Hello to everyone from the two newest members of the Body Consultancy Team! Now manning the desk some weekday evenings and Saturday mornings, Alexandra has joined us from the wasteland of the frozen North, and frequently with her on meet and greet duty is Sapphie, her border collie puppy and a fiend for biscuits (if you were wondering what the crunching noise behind the desk was).
In honour of by far the most important of our new arrivals, today’s blog in on the health benefits of dog ownership; there’re a few tips and reminders of best back practice for those who already have a four legged companion, and perhaps some incentives for those considering adding to their family, because we’re sure that, once you’ve met Sapphie, you’ll definitely want one too!
So, let’s go Walkies!
If you already have a dog, try to incorporate these elements into your daily routine:
Look at that tail go when you pick up the lead! A positive mental attitude towards exercise, whatever form it happens to be, will make a huge difference; you are more likely to push yourself further, achieve more and feel better about yourself if you approach the session with enthusiasm the way your dog does. Walking is great, low impact exercise and one of the best ways to make the most of the beautiful local areas around Ringwood and the New Forest, or ask us for information on walks around Bournemouth and along the Dorset coast.
Variety is the spice of life. In order to keep your pet interested it’s a good idea to invest in different toys which you can then swap round to create new games, but this is also great for you. Rather than just throwing a ball or a stick, choose a number of toys which require you to use different muscles and use both your hands and feet to engage with them; your dog will be delighted and you will give yourself a more rounded work out, reducing the possibility of repetitive strain injury. Ask your chiropractor or therapist for some ideas.
Particularly as the weather worsens, it’s tempting to put your collar up and your head down, and try to rush through your obligatory walk as quickly as possible, but to think of it as an extension of your session with us. Concentrate on your posture and walk tall, keeping your head high on the look-out for interesting things or possible doggy hazards. Think about your breathing and the way you move your body; count three steps as you breathe in and three as you breathe out, then see to what degree you can increase that number. If we’ve given you any exercises now is also the ideal time to do them (and if we haven’t, feel free to ask your chiropractor for some); the walk will have warmed your muscles up and it’s a great way to incorporate them into your daily routine so there’s less chance of you forgetting to do them. Adjusting your posture will also impact the way your dog responds to you; as you move with more consciousness your dog will see this as increased authority and respect you more – a great help if you’re struggling with some unwanted behaviour.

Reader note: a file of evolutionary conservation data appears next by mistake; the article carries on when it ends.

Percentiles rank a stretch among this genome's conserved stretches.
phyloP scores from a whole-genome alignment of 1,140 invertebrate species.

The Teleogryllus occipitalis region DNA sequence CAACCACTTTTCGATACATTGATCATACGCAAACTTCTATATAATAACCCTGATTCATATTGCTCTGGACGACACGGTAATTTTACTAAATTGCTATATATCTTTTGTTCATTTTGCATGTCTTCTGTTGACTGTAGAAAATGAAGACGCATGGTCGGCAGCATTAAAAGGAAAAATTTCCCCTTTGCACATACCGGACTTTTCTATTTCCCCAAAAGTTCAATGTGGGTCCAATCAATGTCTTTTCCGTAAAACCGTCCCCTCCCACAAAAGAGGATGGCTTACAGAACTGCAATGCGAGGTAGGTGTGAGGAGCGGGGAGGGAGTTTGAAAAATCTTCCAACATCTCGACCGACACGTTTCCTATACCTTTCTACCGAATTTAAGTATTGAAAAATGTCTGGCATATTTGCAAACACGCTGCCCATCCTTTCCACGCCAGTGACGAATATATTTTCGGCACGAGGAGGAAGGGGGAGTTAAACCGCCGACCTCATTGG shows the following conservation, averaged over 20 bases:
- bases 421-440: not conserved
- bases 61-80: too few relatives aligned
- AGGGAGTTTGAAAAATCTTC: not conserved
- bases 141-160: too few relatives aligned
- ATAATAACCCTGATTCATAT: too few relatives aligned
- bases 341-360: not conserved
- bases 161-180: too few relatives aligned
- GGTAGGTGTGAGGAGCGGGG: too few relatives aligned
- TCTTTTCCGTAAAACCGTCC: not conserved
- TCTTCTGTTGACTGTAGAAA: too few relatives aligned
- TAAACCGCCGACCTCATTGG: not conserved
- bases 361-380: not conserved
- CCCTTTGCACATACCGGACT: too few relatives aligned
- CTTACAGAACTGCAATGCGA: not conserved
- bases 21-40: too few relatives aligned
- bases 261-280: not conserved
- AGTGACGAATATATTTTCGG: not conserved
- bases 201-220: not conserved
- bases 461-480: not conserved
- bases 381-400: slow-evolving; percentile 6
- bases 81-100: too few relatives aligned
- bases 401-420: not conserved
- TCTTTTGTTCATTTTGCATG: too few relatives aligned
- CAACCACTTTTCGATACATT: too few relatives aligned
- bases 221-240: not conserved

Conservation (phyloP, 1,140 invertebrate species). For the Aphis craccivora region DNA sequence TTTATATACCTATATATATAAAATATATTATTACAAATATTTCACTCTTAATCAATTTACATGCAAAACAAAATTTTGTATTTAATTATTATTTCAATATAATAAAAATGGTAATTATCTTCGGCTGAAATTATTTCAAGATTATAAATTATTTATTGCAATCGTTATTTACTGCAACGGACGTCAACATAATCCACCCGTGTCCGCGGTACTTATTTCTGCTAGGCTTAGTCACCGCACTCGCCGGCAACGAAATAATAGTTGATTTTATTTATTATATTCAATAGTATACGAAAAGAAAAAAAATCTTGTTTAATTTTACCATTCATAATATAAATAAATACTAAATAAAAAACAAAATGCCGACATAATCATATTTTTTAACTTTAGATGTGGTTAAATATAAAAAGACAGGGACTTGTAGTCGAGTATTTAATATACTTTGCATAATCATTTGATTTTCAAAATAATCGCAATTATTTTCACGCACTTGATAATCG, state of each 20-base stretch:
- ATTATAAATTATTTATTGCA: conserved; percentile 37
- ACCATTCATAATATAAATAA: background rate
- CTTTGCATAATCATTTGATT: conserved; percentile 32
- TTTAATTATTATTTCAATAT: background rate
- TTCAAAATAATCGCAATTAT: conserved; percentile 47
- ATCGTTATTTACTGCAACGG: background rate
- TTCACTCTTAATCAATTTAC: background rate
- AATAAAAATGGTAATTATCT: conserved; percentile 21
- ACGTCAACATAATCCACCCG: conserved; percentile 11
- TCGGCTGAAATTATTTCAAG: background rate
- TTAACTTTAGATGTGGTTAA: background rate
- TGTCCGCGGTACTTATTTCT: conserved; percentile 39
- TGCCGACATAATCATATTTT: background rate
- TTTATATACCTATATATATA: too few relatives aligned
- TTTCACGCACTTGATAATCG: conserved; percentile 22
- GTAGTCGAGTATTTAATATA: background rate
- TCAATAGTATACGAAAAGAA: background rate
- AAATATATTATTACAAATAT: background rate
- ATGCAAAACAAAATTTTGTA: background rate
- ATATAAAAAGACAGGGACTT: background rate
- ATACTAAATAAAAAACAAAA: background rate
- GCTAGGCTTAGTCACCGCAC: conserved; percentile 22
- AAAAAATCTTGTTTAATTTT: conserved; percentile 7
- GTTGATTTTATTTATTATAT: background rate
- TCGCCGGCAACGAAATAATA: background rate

Not have a dog, but thinking about getting one? Whether you’re young or a bit older, just look at what scientific research says it could do for you:
Regular dog walkers have a lower body mass index (BMI), and fewer chronic conditions and depressive symptoms than their counterparts. They also sit less every day, use less tobacco and have more social support.
Nor is it just about the walking; dogs have a beneficial effect on improving social behaviour and minimizing agitation and anxiety in people with dementia. Hospital visits from a “therapy dog” animate patients, helping them become more active and responsive while offering them a welcome distraction from pain or loneliness.
Loyola university researchers found that people who regularly petted dogs needed 50 percent less pain medication when recovering from surgery. Owning a dog or undergoing “pet therapy” is being studied for people suffering from fibromyalgia.
A study from the National Institutes of Health found dog owners had a better one-year survival rate following a heart attack than non-dog owners. Male pet owners have fewer signs of heart disease—indicated by lower triglyceride and LDL (“bad”) cholesterol levels—than non-owners. Studies show that the mere act of petting a dog decreases blood pressure.
Do you think you might be too old for a dog, or not fit enough? Elderly dog owners require 20 percent less medical care than non-dog owners, according to a study at UCLA. Walking a dog or just caring for a pet can provide exercise and companionship; Midland Life Insurance Company asks clients over age 75 if they have a pet as part of their medical screening, as having a pet reduces the amount of health insurance they may have to pay.
Being close with a dog helps improve human relationships. Studies find that owning and walking a dog increases social interaction. Dogs help ease people out of social isolation or shyness, says Nadine Kaslow, PhD, professor of psychiatry and behavioural sciences at Emory University in Atlanta.
Children who experience caring for a dog have higher levels of empathy and self-esteem than children without pet dogs, shows child psychologist Robert Bierer.
Not got much time with the kids yourself? Children who practice reading to a dog see a 12 percent improvement in reading skills over a 10-week period when compared to children who didn’t read to a dog (who showed no improvement).
Please ask your Chiropractor or therapist if you’d like some further ideas or advice, and of course Sapphie herself is always available for a quick walk, or even just a cuddle if you’d like! We both look forward to meeting you soon.